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Russia to replace proprietary software with open source

Author: Adrian Offerman

The Russian Ministry of Telecom and Mass Communications has announced a plan to replace proprietary software with open source and locally produced software. The plan is one of the measures aimed at promoting sustainable economic development and social stability announced earlier this year.

The plan consists of three parts, each containing key activities and stages for their implementation. The first section states a preference for Russian products when procuring software for government needs. Public agencies will specifically look for local solutions providing business applications, antivirus software, information security software and internet servers now deployed in business environments. The current draft decree will be submitted for consideration to the Government of the Russian Federation next month.

Open source development

The second part of the plan calls for support for the joint development of software for which no Russian solution is available, i.e. client and mobile operating systems, server operating systems, database management systems, cloud and virtualisation software, and office productivity software. The Russian Linux distribution Alt Linux and the Windows-compatible operating system ReactOS have already been selected.

The Ministry, local IT companies and inter-branch organisations are working on a draft decree to set up an autonomous non-commercial agency that will be responsible for the joint development of software for which the Russian Federation is currently highly dependent on foreign countries. The agency will provide a development roadmap for the next ten years.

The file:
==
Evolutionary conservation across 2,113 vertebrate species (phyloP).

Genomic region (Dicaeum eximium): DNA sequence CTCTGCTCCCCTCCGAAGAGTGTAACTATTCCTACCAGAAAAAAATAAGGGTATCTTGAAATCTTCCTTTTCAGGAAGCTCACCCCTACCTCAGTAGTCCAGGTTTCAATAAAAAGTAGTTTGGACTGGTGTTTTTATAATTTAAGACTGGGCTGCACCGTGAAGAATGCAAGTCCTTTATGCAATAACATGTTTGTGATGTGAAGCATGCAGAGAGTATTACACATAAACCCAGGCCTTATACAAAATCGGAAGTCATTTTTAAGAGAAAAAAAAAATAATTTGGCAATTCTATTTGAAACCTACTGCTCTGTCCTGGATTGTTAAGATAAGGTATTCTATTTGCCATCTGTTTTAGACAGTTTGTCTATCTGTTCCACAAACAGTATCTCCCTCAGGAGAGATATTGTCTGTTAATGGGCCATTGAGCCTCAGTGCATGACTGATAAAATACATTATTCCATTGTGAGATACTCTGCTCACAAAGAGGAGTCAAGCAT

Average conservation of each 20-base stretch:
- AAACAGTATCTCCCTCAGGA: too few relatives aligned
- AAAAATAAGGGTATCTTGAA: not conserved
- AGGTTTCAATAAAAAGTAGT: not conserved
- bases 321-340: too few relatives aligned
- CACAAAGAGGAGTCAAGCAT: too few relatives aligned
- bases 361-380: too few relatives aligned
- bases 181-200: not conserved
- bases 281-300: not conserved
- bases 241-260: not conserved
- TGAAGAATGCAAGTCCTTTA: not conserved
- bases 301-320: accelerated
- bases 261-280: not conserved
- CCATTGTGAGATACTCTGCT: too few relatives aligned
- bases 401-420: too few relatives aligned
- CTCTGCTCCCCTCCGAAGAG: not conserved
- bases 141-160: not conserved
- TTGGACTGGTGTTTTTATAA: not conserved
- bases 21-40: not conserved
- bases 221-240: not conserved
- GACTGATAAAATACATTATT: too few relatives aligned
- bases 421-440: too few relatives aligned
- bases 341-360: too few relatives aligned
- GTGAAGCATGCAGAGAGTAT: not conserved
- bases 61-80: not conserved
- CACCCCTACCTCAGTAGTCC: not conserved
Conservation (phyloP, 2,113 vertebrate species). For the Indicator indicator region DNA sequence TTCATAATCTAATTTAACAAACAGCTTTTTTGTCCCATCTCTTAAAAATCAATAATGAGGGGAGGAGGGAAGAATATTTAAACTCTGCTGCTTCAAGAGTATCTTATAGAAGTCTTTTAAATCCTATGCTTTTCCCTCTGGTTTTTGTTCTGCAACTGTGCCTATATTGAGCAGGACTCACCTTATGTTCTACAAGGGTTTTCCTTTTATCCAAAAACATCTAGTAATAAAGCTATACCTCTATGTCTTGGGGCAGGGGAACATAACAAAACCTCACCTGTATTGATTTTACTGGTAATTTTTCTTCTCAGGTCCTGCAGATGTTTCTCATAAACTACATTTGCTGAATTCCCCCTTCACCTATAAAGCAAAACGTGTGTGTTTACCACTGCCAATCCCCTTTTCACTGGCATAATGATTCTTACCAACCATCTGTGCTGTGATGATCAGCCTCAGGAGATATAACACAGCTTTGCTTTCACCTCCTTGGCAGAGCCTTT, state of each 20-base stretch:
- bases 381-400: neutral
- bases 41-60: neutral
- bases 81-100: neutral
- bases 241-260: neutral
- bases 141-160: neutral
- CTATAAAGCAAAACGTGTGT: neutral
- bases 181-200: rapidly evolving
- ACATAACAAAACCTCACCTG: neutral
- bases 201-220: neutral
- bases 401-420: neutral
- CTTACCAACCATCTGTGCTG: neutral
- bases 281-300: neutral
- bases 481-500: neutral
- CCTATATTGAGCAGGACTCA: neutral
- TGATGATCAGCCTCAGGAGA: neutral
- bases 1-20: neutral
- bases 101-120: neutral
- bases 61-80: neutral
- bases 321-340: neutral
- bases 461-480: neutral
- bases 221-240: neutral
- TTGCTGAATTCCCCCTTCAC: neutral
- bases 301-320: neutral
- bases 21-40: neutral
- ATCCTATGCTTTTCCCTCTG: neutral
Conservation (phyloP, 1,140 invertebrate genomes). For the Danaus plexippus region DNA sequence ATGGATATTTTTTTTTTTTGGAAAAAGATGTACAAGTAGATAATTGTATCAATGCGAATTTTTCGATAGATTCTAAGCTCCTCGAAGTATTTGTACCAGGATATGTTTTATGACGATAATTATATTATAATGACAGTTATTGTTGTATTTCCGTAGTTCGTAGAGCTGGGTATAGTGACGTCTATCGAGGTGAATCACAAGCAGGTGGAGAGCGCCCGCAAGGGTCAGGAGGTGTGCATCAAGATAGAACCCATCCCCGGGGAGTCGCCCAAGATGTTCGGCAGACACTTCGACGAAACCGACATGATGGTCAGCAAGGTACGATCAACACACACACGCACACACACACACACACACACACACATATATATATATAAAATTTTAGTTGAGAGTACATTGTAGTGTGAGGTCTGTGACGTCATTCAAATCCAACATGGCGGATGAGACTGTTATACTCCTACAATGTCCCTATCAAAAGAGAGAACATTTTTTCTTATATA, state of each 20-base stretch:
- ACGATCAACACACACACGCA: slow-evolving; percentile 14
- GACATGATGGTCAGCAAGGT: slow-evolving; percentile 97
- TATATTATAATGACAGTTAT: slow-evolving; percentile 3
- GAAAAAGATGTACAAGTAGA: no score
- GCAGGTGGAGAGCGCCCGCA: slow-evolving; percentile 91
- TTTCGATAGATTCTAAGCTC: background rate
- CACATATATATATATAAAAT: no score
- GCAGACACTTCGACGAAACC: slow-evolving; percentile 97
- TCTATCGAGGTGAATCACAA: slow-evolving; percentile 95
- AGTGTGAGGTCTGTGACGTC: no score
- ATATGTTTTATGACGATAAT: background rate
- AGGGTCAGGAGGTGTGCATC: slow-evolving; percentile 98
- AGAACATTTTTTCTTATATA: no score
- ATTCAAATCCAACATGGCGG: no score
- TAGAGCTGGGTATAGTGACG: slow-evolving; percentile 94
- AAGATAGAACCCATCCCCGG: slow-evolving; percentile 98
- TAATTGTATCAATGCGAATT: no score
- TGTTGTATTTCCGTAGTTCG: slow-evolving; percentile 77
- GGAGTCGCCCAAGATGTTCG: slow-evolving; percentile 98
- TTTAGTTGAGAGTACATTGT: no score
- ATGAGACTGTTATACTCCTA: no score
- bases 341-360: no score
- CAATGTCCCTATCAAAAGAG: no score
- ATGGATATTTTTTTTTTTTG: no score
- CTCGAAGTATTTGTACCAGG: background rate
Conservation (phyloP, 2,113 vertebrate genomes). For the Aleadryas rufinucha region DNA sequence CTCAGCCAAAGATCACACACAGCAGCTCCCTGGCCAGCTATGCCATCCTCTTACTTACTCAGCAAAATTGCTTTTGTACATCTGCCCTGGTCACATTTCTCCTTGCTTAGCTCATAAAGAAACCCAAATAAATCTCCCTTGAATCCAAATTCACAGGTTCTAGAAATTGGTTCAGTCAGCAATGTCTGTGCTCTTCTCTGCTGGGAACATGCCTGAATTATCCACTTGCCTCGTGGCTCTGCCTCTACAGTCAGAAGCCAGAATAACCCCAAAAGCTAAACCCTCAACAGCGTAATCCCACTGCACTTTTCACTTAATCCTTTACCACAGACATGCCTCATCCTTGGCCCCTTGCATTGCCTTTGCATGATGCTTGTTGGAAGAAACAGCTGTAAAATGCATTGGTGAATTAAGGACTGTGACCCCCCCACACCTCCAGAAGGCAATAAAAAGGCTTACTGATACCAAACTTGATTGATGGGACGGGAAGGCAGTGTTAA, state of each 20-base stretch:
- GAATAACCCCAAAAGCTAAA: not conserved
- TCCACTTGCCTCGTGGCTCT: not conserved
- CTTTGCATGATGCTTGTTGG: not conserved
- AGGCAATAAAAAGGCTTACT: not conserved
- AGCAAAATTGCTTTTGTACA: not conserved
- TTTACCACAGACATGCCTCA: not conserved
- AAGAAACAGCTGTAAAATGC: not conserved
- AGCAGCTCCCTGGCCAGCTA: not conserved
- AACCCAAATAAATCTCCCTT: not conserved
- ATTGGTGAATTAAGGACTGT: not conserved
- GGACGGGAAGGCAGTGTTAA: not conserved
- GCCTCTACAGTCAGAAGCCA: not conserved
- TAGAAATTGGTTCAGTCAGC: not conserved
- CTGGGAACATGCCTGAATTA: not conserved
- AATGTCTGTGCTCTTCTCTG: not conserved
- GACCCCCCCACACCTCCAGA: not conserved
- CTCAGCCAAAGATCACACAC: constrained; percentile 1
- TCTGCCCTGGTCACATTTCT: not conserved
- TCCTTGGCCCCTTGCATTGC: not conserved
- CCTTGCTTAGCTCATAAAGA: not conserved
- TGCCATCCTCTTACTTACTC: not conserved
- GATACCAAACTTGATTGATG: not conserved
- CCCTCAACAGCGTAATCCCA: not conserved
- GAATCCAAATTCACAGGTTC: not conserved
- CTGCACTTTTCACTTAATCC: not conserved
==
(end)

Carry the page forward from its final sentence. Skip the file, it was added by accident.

To accomplish their goals, the Russian Federation aims to cooperate and share development costs with the other BRICS countries. According to the Ministry, Brazil, India, China and South-Africa have already expressed their support for this "demonopolisation" initiative. The relevant ministers of the five countries will meet and discuss their plans on July 9-10 in Ufa, the capital city of the Russian Republic of Bashkortostan.

Industry-specific software

The third part of the Russian plan calls for financial support for local, Russian developers creating industry-specific software for the production sector, fuel and energy industry, construction, health care, and the financial and transport sectors. These 'smart investments' will be financed by Rosinfokominvest, the state fund for telecommunications and IT projects. The corresponding decree was submitted to the Federal Government earlier this month.

Federal government agencies

In December 2010, Russia's then Prime Minister Vladimir Putin instructed the federal government agencies to switch to open source software by 2015. His 'plan for the transition of federal executive bodies and agencies to free software' included the creation of a federal support centre and an open source software repository.